Guest post by Professor Andy C Pratt.
I have spent 25 years studying cities, and culture; so it was an interesting, if daunting, task to be asked to write one of the working papers for the Foresight Future of Cities project. It was a welcome opportunity to look at the ‘big picture’ that for various reasons we so rarely have the time and space to do. I am particularly glad that those commissioning the project decided to include ‘culture’. I think that 50 years ago it might not have merited a paper on its own - times change!
I really enjoyed the challenge of this paper; it was a welcome opportunity to look beyond the immediate and the necessary; and toward consideration of the bigger picture. What I had not anticipated was quite how big that picture would be. The task of looking back 50 years was a reminder; it was the start of the 1960s, teenage culture had just begun, the Beatles had their first hits; Britain was just emerging from post-war austerity, and its cities still had some way to go. But above and beyond this one is impressed looking back by how much has changed, or rather was transformed.
The usual vectors of change were evident in spades:
- economic growth
- decline of manufacturing
- urban redevelopment
But, on top of this is a dramatic change in the ways we live and work; lead perhaps by the cultural sector with its work in micro enterprises, freelance work, and project working. The field of culture has been amplified in its breadth (what counts as culture), and depth (we now think of cultural production as well as consumption).
Put together all of these elements with changing political positions, governance structures, and funding streams, and mix! What is amazing is that the city is perhaps more of a focus for culture than it ever was. In spite of the siren calls of the ‘digitariat’, cities have come through emboldened and changed, but still at the centre. They are changed, the pressures and tensions are different to before and the solutions must be as well. What cities offer are a mix of the on and off-line, and a form of unplanned sociality. One can potentially ‘log off’ from online communities; however cities persist in their messy, frustrating and exciting ways. We can’t escape the consequences of our actions or those of others and we have to adapt and change in response. This is the process that will shape the future productive relationships between culture and the city.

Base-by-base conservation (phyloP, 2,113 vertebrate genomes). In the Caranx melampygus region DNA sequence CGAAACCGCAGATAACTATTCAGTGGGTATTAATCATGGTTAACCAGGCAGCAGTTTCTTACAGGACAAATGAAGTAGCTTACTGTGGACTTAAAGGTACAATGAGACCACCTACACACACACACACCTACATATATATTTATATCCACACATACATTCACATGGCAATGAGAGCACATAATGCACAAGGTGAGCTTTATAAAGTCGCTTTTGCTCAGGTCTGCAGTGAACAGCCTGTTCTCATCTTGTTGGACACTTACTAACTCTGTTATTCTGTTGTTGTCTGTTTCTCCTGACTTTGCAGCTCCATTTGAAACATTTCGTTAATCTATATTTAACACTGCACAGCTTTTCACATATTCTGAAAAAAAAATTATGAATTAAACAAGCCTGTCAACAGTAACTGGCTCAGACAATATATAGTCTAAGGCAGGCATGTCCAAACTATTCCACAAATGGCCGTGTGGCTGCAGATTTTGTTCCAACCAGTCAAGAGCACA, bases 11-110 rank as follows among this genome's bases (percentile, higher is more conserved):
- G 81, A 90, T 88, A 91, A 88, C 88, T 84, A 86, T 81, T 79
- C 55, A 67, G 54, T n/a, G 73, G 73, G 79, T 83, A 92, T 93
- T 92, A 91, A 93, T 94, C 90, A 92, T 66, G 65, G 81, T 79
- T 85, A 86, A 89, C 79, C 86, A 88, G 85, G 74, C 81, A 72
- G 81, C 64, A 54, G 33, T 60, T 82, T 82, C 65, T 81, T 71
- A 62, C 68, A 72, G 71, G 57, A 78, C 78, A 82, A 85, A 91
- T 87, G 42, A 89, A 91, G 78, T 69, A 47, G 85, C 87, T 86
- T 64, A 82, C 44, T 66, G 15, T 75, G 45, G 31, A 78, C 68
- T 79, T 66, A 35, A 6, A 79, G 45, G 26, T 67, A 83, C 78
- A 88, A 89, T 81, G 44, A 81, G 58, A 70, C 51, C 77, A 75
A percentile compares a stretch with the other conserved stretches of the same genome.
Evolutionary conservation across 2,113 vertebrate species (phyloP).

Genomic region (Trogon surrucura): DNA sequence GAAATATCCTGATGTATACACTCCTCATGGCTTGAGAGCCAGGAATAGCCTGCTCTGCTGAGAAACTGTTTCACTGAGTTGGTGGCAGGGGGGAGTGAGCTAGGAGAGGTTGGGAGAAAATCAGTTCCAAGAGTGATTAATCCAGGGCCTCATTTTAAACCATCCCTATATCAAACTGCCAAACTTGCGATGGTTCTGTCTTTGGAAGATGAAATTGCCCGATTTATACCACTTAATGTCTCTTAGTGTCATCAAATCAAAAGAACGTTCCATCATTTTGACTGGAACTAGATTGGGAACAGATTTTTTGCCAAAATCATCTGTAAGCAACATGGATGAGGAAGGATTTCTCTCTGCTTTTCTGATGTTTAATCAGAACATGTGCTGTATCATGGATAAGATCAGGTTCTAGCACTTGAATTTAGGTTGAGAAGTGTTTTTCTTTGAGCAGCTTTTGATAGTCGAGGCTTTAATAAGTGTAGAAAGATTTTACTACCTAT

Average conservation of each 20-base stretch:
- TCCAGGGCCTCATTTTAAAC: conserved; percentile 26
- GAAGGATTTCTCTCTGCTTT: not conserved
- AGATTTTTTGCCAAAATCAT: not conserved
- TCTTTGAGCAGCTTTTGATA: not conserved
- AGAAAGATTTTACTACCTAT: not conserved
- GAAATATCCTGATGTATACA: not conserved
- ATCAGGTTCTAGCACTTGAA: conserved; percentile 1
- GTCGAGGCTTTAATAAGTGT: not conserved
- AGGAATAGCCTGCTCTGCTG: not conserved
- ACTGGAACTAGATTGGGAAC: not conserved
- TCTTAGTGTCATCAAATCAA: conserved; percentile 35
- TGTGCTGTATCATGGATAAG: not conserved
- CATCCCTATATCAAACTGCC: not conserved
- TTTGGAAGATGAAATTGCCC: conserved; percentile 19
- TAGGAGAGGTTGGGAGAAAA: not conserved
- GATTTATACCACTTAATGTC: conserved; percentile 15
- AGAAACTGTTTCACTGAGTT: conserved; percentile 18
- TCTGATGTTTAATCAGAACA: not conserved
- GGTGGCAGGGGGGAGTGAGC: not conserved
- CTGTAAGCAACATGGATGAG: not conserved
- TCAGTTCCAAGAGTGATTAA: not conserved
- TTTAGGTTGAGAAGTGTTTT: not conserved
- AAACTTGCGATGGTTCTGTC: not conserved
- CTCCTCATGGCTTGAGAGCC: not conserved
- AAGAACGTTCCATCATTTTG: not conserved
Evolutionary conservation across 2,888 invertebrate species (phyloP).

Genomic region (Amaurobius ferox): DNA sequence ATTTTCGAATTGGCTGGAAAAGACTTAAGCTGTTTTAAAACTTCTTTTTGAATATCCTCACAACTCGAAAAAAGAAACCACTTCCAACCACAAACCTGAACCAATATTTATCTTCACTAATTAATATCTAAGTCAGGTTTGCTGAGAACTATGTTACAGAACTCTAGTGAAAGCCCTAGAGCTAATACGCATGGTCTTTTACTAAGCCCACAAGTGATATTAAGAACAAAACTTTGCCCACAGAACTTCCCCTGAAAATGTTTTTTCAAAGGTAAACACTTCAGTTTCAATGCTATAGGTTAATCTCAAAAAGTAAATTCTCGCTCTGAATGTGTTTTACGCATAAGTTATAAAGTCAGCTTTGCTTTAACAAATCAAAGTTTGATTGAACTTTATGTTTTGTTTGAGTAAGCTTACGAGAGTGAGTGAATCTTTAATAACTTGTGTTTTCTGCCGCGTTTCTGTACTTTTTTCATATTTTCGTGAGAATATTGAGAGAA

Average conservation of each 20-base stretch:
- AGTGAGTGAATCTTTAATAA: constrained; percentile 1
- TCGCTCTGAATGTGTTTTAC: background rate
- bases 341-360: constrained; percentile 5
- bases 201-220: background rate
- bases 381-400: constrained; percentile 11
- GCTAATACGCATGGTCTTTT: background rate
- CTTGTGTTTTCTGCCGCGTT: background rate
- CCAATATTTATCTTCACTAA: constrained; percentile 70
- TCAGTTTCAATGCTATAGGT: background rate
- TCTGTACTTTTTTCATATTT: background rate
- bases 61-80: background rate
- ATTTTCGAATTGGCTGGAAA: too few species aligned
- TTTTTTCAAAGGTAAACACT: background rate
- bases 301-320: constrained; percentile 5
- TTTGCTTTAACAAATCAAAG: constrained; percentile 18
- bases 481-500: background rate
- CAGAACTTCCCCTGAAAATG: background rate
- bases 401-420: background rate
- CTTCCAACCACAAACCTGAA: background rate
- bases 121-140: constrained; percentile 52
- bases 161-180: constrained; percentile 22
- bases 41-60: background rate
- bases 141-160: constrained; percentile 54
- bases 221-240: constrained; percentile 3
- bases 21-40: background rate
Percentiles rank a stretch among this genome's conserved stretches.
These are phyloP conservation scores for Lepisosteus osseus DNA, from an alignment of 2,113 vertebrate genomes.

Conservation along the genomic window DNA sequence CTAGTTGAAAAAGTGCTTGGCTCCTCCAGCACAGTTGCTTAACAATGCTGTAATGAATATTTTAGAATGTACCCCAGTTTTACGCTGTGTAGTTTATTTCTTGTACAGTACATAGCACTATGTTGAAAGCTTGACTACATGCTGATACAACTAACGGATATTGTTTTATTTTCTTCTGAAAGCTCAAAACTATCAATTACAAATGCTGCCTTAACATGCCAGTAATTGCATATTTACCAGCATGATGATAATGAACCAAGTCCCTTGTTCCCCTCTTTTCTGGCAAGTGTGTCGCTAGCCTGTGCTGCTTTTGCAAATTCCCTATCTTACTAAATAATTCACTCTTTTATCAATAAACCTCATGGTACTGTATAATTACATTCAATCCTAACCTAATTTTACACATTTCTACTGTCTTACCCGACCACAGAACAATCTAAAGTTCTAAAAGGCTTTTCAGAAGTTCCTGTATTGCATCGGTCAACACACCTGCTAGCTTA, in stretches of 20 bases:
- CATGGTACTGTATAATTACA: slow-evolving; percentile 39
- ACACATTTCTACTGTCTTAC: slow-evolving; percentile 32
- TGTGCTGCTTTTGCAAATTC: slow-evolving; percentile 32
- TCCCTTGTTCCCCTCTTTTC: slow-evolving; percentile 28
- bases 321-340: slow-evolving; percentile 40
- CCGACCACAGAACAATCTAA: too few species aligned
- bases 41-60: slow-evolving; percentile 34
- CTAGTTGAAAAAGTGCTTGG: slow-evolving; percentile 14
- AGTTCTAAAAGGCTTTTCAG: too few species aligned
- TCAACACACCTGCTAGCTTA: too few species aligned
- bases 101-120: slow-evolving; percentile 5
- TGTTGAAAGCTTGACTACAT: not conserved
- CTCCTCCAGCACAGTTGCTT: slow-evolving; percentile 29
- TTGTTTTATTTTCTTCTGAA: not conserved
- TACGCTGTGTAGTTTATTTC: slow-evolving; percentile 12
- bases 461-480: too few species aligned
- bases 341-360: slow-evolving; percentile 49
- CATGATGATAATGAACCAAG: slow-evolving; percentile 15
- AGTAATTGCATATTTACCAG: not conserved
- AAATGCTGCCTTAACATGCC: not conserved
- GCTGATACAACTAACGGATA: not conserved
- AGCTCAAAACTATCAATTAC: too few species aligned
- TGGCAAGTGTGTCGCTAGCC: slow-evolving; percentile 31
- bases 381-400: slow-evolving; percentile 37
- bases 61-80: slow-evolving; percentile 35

Culture is relatively more important in cities that it ever was: it is no longer widow dressing, now it is the core business. Cities reinvent themselves in their infrastructure to accommodate and anticipate change; for culture planning soft, as well as hard, infrastructure is the ongoing challenge. In one sense we can say that the next 50 years will be much the same as the last: we will have to deal with revolutionary changes beyond current expectations.
In the scenarios that I plot out I seek to confront us with a number of dystopian outcomes. I am not concerned with the futile task of guessing future technologies or trends; rather the social and economic organisation that will shape them. Primarily, the purpose here is to concern ourselves with the risk of the downside, or the consequences of ‘business as usual’; and, on the other hand to encourage us to be bold and inventive, to plan for better, and to aspire to greatness.
If nothing else, what I think the paper shows is that it is not ‘technology’, or ‘buildings’, but people that make (culture and) cities. The challenge of governance, and the object of policy, must be to engage with this complex amalgam; a process that requires substantive understanding of the processes of change that affect the cultural sector, and its interaction with the city, its peoples and the environment. This is the main message of this paper, the need for on-going research into a (previously) neglected field that is required to fully understand and plan for our futures. This will, I hope, provide us with the analytical tools to deal with the otherwise unexpected.
Let us know your thoughts in the comments below.